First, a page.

Laura is an iOS developer with a penchant for languages, travel, and education. She most recently worked to transform students' academic experience by building iOS apps at Khan Academy, and is now a highly sought-after freelance learner.
Xcode is a fabulous tool, but especially when you're just getting started, you might not know all the ways you can bend it to your will. We'll talk through both much-loved and little-known keyboard shortcuts, custom behaviors you should absolutely add, the joy of breakpoints, and if we're lucky, some super helpful new debugging components in Xcode 6.
We've evolved feelings of revulsion & disgust to help us avoid foods that make us sick--and lots of us use similar instincts to keep cruft & antipatterns out of our code. This might make for a healthy codebase, but can be pretty toxic for human interactions. We'll talk about keeping high standards *without* getting all mad.
You know you should be using NSLocalizedString in all your user-facing text, but how *exactly* is your app going to break the first time you translate it for real? (Be honest: how creative have you been with format strings?) We'll have a heart-to-heart about key-value pairs, create .xliff files that you & your translators can actually use, and enjoy a lovely romp through grammar issues that will haunt your best dreams.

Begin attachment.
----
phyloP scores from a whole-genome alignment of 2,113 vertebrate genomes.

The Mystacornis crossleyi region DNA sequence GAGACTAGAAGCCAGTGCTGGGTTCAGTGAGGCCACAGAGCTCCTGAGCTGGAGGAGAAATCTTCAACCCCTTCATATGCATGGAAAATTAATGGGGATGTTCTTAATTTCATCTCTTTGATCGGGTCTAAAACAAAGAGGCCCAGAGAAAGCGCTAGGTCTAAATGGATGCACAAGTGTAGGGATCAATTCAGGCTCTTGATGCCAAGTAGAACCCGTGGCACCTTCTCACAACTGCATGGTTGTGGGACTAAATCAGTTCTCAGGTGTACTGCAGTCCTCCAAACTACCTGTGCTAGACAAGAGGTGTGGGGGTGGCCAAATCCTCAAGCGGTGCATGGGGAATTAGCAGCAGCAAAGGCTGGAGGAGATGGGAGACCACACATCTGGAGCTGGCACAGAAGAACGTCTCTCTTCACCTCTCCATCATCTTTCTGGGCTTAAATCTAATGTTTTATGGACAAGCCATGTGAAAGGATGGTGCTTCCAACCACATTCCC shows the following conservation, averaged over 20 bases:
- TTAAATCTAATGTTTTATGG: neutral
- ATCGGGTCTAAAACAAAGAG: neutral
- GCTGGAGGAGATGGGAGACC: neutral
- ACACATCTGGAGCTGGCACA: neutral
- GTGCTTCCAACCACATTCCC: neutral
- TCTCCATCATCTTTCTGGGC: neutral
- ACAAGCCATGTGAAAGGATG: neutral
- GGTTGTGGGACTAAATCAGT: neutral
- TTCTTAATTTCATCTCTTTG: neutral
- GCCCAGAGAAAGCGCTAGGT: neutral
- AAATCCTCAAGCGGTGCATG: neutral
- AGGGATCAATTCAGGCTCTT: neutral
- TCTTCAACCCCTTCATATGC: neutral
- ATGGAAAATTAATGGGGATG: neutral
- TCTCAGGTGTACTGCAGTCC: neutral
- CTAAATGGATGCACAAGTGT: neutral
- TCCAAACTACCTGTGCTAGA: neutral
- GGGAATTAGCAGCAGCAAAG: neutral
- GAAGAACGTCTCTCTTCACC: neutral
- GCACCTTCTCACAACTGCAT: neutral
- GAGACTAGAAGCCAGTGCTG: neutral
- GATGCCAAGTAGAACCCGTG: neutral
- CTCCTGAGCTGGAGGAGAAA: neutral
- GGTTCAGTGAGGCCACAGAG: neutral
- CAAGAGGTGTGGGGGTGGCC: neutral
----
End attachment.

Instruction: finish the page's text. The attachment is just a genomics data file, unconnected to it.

You can commit, pull, and push from the command line when you need to, and you're ready to learn some more git features–but you aren't trying yet, because your source code is a *terrifying* place to experiment with unknown git commands. In this workshop, we'll work together in a pre-existing toy repo so you can get comfortable doing things like: browsing history to find the source of a bug (bisect & blame), using the most helpful of Xcode's built-in source control support (no, it's not snapshots), and getting back to the state where "everything worked" (reset, stash, reflog).
Details coming soon!